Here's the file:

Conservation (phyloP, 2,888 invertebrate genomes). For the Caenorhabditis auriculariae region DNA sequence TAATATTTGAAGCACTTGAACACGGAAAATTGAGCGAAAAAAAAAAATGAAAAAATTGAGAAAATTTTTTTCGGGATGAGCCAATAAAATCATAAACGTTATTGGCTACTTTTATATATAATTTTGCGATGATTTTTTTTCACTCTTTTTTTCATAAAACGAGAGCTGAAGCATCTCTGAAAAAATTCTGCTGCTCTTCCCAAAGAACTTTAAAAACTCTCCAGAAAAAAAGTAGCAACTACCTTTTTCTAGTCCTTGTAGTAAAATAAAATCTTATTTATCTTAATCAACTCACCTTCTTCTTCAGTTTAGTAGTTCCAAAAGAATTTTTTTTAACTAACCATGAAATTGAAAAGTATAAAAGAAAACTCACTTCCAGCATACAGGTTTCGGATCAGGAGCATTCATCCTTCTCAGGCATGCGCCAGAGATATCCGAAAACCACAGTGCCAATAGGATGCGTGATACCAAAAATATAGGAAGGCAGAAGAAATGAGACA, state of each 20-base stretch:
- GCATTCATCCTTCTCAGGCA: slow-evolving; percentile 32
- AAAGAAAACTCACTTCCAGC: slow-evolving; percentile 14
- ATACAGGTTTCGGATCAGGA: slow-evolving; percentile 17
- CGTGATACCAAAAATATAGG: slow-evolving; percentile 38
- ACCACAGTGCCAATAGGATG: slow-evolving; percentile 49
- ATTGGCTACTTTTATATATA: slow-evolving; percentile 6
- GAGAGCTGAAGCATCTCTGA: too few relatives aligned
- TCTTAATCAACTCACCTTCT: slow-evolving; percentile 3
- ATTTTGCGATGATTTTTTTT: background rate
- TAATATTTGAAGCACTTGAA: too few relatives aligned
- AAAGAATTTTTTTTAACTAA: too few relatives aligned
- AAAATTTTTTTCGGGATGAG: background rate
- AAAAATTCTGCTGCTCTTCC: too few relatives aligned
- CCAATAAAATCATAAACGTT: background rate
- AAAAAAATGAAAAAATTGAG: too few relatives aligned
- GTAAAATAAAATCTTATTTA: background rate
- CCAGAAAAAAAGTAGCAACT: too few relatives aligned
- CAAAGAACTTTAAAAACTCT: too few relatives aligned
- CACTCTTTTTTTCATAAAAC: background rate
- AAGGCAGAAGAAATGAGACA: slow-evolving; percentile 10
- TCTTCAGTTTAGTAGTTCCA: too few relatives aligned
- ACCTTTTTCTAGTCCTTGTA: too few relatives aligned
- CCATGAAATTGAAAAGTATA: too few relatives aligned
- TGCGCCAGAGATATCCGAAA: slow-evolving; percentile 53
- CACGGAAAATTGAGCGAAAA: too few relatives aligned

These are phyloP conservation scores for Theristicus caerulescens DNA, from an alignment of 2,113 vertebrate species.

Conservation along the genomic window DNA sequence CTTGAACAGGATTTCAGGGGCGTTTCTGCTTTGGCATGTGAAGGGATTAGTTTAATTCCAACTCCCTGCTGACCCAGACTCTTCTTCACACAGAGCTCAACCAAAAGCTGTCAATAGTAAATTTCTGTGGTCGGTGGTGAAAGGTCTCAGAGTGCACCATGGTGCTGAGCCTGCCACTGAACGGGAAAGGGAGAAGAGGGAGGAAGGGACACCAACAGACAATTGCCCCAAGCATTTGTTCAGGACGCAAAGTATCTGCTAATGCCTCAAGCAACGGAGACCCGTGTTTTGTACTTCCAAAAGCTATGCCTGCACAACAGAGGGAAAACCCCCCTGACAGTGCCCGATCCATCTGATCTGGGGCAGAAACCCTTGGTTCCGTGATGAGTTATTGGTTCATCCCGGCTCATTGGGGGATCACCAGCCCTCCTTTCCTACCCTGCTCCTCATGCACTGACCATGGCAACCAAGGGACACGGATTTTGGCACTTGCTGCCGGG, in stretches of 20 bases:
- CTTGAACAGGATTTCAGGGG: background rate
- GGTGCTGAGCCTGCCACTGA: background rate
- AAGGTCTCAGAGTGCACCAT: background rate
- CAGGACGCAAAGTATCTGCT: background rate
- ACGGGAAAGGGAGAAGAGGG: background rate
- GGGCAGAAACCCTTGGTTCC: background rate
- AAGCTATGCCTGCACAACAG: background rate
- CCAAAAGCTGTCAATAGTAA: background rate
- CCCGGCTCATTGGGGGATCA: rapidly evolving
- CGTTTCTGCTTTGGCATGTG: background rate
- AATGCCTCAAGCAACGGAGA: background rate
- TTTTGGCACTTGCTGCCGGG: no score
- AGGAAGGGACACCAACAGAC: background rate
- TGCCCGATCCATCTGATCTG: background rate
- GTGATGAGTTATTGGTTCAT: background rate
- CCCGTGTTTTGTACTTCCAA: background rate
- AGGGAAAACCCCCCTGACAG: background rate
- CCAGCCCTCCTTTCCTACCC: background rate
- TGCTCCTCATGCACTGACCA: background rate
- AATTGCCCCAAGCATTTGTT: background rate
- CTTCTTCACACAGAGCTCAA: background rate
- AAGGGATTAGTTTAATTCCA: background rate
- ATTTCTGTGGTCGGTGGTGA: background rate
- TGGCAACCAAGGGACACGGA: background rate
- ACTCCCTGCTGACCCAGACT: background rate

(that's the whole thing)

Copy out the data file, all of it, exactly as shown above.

Conservation (phyloP, 2,888 invertebrate genomes). For the Caenorhabditis auriculariae region DNA sequence TAATATTTGAAGCACTTGAACACGGAAAATTGAGCGAAAAAAAAAAATGAAAAAATTGAGAAAATTTTTTTCGGGATGAGCCAATAAAATCATAAACGTTATTGGCTACTTTTATATATAATTTTGCGATGATTTTTTTTCACTCTTTTTTTCATAAAACGAGAGCTGAAGCATCTCTGAAAAAATTCTGCTGCTCTTCCCAAAGAACTTTAAAAACTCTCCAGAAAAAAAGTAGCAACTACCTTTTTCTAGTCCTTGTAGTAAAATAAAATCTTATTTATCTTAATCAACTCACCTTCTTCTTCAGTTTAGTAGTTCCAAAAGAATTTTTTTTAACTAACCATGAAATTGAAAAGTATAAAAGAAAACTCACTTCCAGCATACAGGTTTCGGATCAGGAGCATTCATCCTTCTCAGGCATGCGCCAGAGATATCCGAAAACCACAGTGCCAATAGGATGCGTGATACCAAAAATATAGGAAGGCAGAAGAAATGAGACA, state of each 20-base stretch:
- GCATTCATCCTTCTCAGGCA: slow-evolving; percentile 32
- AAAGAAAACTCACTTCCAGC: slow-evolving; percentile 14
- ATACAGGTTTCGGATCAGGA: slow-evolving; percentile 17
- CGTGATACCAAAAATATAGG: slow-evolving; percentile 38
- ACCACAGTGCCAATAGGATG: slow-evolving; percentile 49
- ATTGGCTACTTTTATATATA: slow-evolving; percentile 6
- GAGAGCTGAAGCATCTCTGA: too few relatives aligned
- TCTTAATCAACTCACCTTCT: slow-evolving; percentile 3
- ATTTTGCGATGATTTTTTTT: background rate
- TAATATTTGAAGCACTTGAA: too few relatives aligned
- AAAGAATTTTTTTTAACTAA: too few relatives aligned
- AAAATTTTTTTCGGGATGAG: background rate
- AAAAATTCTGCTGCTCTTCC: too few relatives aligned
- CCAATAAAATCATAAACGTT: background rate
- AAAAAAATGAAAAAATTGAG: too few relatives aligned
- GTAAAATAAAATCTTATTTA: background rate
- CCAGAAAAAAAGTAGCAACT: too few relatives aligned
- CAAAGAACTTTAAAAACTCT: too few relatives aligned
- CACTCTTTTTTTCATAAAAC: background rate
- AAGGCAGAAGAAATGAGACA: slow-evolving; percentile 10
- TCTTCAGTTTAGTAGTTCCA: too few relatives aligned
- ACCTTTTTCTAGTCCTTGTA: too few relatives aligned
- CCATGAAATTGAAAAGTATA: too few relatives aligned
- TGCGCCAGAGATATCCGAAA: slow-evolving; percentile 53
- CACGGAAAATTGAGCGAAAA: too few relatives aligned

These are phyloP conservation scores for Theristicus caerulescens DNA, from an alignment of 2,113 vertebrate species.

Conservation along the genomic window DNA sequence CTTGAACAGGATTTCAGGGGCGTTTCTGCTTTGGCATGTGAAGGGATTAGTTTAATTCCAACTCCCTGCTGACCCAGACTCTTCTTCACACAGAGCTCAACCAAAAGCTGTCAATAGTAAATTTCTGTGGTCGGTGGTGAAAGGTCTCAGAGTGCACCATGGTGCTGAGCCTGCCACTGAACGGGAAAGGGAGAAGAGGGAGGAAGGGACACCAACAGACAATTGCCCCAAGCATTTGTTCAGGACGCAAAGTATCTGCTAATGCCTCAAGCAACGGAGACCCGTGTTTTGTACTTCCAAAAGCTATGCCTGCACAACAGAGGGAAAACCCCCCTGACAGTGCCCGATCCATCTGATCTGGGGCAGAAACCCTTGGTTCCGTGATGAGTTATTGGTTCATCCCGGCTCATTGGGGGATCACCAGCCCTCCTTTCCTACCCTGCTCCTCATGCACTGACCATGGCAACCAAGGGACACGGATTTTGGCACTTGCTGCCGGG, in stretches of 20 bases:
- CTTGAACAGGATTTCAGGGG: background rate
- GGTGCTGAGCCTGCCACTGA: background rate
- AAGGTCTCAGAGTGCACCAT: background rate
- CAGGACGCAAAGTATCTGCT: background rate
- ACGGGAAAGGGAGAAGAGGG: background rate
- GGGCAGAAACCCTTGGTTCC: background rate
- AAGCTATGCCTGCACAACAG: background rate
- CCAAAAGCTGTCAATAGTAA: background rate
- CCCGGCTCATTGGGGGATCA: rapidly evolving
- CGTTTCTGCTTTGGCATGTG: background rate
- AATGCCTCAAGCAACGGAGA: background rate
- TTTTGGCACTTGCTGCCGGG: no score
- AGGAAGGGACACCAACAGAC: background rate
- TGCCCGATCCATCTGATCTG: background rate
- GTGATGAGTTATTGGTTCAT: background rate
- CCCGTGTTTTGTACTTCCAA: background rate
- AGGGAAAACCCCCCTGACAG: background rate
- CCAGCCCTCCTTTCCTACCC: background rate
- TGCTCCTCATGCACTGACCA: background rate
- AATTGCCCCAAGCATTTGTT: background rate
- CTTCTTCACACAGAGCTCAA: background rate
- AAGGGATTAGTTTAATTCCA: background rate
- ATTTCTGTGGTCGGTGGTGA: background rate
- TGGCAACCAAGGGACACGGA: background rate
- ACTCCCTGCTGACCCAGACT: background rate